The Olympic Rings on a barge just off Stanley Park in Coal Harbour, early Saturday evening. Every time Canada won a medal, the Rings changed color for a little while accordingly, to gold, silver or bronze.

By mid morning on Sunday, every single drinking establishment in the downtown area had a line around the block in anticipation of Canada facing off against the United States in the hockey gold medal finale. Some people were offering $100 just for a guaranteed spot to watch the game… in a bar. On Saturday night, some tickets to the game for sale online apparently were going for as much as $10,000.

A building at Georgia and Burrard streets draped in the Canadian flag:

Vancouver is an international city on a normal day, but for the past couple of weeks has transformed into a truly global village, with legions here from all over the world. It’s been fun just to walk the streets and mingle with the excited and friendly (and youthful) masses:

Bonus question: Is it really true that Russian skater Victor Plushenko was once an American rock star?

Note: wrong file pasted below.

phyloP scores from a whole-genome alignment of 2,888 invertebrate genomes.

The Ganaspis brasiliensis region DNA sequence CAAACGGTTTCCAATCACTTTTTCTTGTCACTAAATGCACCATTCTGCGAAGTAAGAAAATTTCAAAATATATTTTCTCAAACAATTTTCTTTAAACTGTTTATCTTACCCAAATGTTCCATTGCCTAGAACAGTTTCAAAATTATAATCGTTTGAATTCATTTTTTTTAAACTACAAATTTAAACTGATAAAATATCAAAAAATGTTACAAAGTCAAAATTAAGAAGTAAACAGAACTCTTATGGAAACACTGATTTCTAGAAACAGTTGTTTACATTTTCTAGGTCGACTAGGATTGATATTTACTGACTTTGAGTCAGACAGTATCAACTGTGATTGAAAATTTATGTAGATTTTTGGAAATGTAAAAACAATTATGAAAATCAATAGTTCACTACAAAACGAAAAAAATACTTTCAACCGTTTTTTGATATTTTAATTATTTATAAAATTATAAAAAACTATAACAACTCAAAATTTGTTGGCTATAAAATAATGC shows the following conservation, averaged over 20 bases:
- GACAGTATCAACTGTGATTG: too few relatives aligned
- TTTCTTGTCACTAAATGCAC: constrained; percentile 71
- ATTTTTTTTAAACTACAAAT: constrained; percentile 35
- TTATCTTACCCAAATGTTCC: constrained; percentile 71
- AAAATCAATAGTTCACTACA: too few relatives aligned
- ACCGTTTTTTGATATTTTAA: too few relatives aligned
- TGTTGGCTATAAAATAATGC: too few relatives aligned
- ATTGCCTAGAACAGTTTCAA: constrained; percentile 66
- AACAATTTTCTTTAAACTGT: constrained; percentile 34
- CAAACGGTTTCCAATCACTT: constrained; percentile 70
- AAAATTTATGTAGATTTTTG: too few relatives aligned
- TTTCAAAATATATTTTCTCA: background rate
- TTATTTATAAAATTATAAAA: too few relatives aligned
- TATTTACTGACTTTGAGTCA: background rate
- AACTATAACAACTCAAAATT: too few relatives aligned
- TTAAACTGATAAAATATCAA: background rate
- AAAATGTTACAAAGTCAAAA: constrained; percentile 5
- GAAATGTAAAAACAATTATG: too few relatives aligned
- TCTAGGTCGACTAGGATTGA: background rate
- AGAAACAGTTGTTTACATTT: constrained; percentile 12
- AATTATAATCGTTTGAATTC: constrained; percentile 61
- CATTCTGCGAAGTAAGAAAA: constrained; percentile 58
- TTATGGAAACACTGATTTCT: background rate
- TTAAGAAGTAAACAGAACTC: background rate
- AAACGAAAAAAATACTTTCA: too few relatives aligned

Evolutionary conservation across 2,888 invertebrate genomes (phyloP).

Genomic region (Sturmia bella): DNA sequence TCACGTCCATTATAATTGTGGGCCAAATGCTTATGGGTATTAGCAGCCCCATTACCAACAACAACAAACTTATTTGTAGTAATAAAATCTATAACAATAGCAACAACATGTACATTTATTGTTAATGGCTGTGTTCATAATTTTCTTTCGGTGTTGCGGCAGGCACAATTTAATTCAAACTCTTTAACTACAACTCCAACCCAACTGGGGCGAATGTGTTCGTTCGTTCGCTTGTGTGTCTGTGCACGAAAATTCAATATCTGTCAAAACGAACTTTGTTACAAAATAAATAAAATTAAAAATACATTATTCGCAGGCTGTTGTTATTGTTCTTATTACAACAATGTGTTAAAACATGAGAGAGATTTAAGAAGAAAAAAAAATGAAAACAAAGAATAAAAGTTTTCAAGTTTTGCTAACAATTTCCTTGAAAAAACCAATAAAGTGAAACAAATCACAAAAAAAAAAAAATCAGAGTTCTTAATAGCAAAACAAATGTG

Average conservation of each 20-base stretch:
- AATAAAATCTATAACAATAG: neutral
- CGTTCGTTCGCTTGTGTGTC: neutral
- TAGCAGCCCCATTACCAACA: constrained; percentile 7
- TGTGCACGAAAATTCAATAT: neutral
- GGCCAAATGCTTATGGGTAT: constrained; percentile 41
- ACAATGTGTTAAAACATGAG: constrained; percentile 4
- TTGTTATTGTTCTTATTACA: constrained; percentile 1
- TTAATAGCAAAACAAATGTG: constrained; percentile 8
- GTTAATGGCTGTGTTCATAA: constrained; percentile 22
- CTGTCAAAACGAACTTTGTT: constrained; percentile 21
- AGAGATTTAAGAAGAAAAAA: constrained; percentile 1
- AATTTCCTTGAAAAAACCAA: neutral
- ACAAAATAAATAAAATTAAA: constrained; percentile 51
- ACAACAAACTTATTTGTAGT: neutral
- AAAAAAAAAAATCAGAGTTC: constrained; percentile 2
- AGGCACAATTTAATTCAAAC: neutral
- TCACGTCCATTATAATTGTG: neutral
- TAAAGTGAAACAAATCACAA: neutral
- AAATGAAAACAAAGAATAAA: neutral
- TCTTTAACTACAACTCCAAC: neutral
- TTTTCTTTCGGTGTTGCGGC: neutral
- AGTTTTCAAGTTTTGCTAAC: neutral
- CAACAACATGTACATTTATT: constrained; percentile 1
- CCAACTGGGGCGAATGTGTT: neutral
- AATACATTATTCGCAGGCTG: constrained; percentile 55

In the shadowy trenches of the Tea Party

America’s so-called Tea Party movement has been a fixation of pundits both left and right for many months now. It got considerable credit for one of the biggest electoral turnabouts in a long time. But elusive, it seems, is who or what exactly constitutes this gathering storm of grassroots rage. And is it worthy of serious attention?

If a recent spate of coverage digging deeper is an indication, the answer is yes, although nobody has quite been able to say what the movement portends. Angry populism is an age-old theme in American politics. What is intriguing about the contemporary manifestation is that it seems to be as incoherent as it is alarming.

A Tea Party rally in Washington in September. (Photo: Amanda Lucidon/New York Times.)